On Saturday night I was chatting to Marios, Aysu and Maria about the Evil Eye. They were saying how, in the Eastern Mediterranean, complimenting a person or an item of clothing was akin to jinxing the item or person in question. So, for protection against the myriad compliments this blog provokes from my lovely reader-types , I should include a talisman of some description. (Look to the right –>)
I’d not heard of this superstition before – certainly, I’d heard of the Evil Eye, and I have a blue glass protection amulet given to me as a gift above the door to my flat, but I’d never heard of it as being linked to compliments. I’m generous with my compliments, and I love to receive them too – I’ve even been known to approach complete strangers on a whim to tell them how great they look! And when I think how often I complimented my Greek flatmate Eleni’s clothes or cooking while we lived together in Stirling, I realise that she must have thought I had it in for her! 🙂
Once a fortnight I write the email newsletter that accompanies the Macmillan Dictionary Blog. We cover all sorts of content related to language, with a particular focus on English as spoken around the world (this month is Mexican English month). We look at nuances of meaning within language, and misunderstandings leading from the slightest cultural differences. Again and again we come back to the ways in which failure to understand a word’s entire and exact definition can have hilarious or devastating consequences. Naturally, differences in what is considered polite or rude behaviour and superstitious beliefs can create the same issues of miscommunication.
Luckily, most people I know for whom English is a second (or third, or tenth…) language are familiar with our culture – at least enough to know that my compliments are not meant to offend! I’m sure Eleni realised I was not jinxing, or even coveting her food/boots… Well, okay, maybe I was coveting a little – but only in the nicest possible way!
However, I might be offended, in their position, by my ignorance of cultures outside of my own: much as, during the French exchange, my partner found me greedy for clearing my plate and uncouth for folding my hands in my lap, or as a German friend I once knew found our Japanese acquaintances rude for chewing with their mouths open and slurping their soup. I am often embarrassed by my fellow Brits’ flat refusal to learn foreign languages to a decent level: I’m as bad myself, my own languages extending to basic French, German and Spanish, the little self-taught pidgin Italian I picked up while backpacking and enough variations on “cheers” to get by in drinking establishments throughout Europe, being the fullness of my linguistic ability! I’d dearly love to be fluent in at least one second language (or even to be able to remember my A-level French grammar!) but not enough to do something about it. Like find time in my (admittedly packed) schedule to take an evening class and improve myself further…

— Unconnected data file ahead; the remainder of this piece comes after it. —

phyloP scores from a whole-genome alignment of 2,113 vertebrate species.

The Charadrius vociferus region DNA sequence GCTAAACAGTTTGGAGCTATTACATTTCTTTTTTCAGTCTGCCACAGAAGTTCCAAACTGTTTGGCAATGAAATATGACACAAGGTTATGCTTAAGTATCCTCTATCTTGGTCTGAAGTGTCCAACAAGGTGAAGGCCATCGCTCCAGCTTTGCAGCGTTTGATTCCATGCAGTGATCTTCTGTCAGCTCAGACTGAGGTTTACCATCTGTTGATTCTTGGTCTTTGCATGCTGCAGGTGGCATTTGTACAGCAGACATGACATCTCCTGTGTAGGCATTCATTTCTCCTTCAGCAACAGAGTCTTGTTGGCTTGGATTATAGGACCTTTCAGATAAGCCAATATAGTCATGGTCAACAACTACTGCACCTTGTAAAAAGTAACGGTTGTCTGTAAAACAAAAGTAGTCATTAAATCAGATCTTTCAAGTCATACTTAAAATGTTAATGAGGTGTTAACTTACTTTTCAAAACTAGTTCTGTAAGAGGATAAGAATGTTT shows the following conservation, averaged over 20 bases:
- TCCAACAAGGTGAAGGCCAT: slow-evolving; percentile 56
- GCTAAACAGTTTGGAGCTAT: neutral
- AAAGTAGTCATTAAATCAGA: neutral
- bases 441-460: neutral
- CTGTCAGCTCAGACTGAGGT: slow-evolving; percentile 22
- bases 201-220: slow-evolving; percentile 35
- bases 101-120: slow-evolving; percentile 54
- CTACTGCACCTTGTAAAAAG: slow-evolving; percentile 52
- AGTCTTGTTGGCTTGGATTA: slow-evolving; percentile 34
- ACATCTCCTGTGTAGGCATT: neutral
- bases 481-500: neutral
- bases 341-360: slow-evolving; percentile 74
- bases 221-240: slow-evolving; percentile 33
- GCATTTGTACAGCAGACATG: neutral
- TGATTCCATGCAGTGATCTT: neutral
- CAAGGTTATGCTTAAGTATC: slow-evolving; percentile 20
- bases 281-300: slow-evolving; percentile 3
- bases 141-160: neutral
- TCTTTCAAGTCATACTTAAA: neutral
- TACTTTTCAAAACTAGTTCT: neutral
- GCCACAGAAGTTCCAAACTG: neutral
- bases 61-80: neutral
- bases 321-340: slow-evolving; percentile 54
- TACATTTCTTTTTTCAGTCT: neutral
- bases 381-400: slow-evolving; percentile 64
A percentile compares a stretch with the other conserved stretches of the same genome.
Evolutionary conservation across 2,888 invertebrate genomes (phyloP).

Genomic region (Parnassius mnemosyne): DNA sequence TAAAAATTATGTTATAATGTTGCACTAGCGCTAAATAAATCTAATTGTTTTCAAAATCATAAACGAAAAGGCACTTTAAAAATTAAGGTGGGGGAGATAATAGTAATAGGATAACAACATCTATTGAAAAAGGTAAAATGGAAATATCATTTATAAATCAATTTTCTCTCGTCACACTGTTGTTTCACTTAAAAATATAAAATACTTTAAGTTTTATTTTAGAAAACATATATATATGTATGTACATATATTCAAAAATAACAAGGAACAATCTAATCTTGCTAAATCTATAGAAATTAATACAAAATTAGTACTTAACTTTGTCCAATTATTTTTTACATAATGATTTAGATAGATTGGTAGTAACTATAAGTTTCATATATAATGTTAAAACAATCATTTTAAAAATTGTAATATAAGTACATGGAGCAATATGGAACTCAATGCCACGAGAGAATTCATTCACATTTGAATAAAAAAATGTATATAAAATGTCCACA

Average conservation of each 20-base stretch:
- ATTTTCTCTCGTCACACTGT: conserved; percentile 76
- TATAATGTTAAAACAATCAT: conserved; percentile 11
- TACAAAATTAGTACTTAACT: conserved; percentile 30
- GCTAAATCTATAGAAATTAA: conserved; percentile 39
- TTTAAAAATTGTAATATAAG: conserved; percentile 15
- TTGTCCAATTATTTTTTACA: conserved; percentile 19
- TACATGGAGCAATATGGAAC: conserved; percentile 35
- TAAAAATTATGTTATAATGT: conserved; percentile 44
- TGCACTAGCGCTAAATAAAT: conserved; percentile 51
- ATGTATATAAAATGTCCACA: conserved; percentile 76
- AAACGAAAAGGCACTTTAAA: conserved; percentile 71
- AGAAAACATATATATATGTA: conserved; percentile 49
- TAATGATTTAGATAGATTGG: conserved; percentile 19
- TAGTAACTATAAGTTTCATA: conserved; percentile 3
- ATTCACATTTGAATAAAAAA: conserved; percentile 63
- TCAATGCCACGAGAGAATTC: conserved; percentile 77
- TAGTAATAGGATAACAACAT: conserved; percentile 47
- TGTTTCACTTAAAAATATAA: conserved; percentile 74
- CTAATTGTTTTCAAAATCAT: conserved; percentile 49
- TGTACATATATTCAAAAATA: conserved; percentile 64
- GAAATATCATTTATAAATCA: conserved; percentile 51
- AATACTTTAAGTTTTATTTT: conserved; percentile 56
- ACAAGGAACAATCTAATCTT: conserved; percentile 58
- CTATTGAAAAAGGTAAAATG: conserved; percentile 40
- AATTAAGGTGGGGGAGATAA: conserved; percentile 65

However, the more I extend my vocabulary, the more I read up on the history of language and research the etymology of words, the more of foreign languages I find I understand. I cannot speak another language fluently, but I can decode written French, German and Spanish fairly competently, and grasp the general gist of listened-to languages whose characters I cannot even read. Thanks to our empiricism and, previous to that, our invasion-friendly island status, English is a mishmash of borrowed words and phrases from literally the world over. There are few lanaguages which have not had an impact on our vocabulary, and likewise, few nations whose cultures have not impinged in some way upon our own.
I commented on Sunday evening that I enjoyed being in the company of those from whom I can learn. In fact, there are very few people from whom we do not learn on a linguistic level every single day. Even my British – nay, English friends come from diverse enough corners of the country that their language differs to my own. Words particular to the North East often stem from ancient Germanic or Scandinavian languages, while the Midlands accent preserves elements of archaic Middle English, and Anglo-Cornish is heavily laced with Celtic influences… At university, even, we had regular discussions over the merits of a stottie over a cob, a buttie over a bap, a barm cake over a bun – essentially, all distinct local terms for the bread roll part of our sandwich. And don’t even get me started on alleys and ginnels, snickets, jennels and cut-throughs!
Bringing this back around to my original point, it’s always fascinating to hear about cultural traditions and their roots. I’d never heard the ditty my South African colleague’s children recited while Trick or Treating on Hallowe’en until she told us an anecdote about her son at the end of last month. I’d always been led to believe that Hallowe’en was an American festival, not something we celebrated here, until Dapper tied it into Samhain for me, and ancient Pagan traditions. I was aware of Christmas’s Pagan “conincidences”, and Easter’s too – although I wasn’t aware that the Easter Bunny comes from the beilef that the Goddess Eostre took the form of a hare… And I had no idea that compliments could be so double-edged!
Still, I’ve got my blue bead in place now – so no need to stop! 😀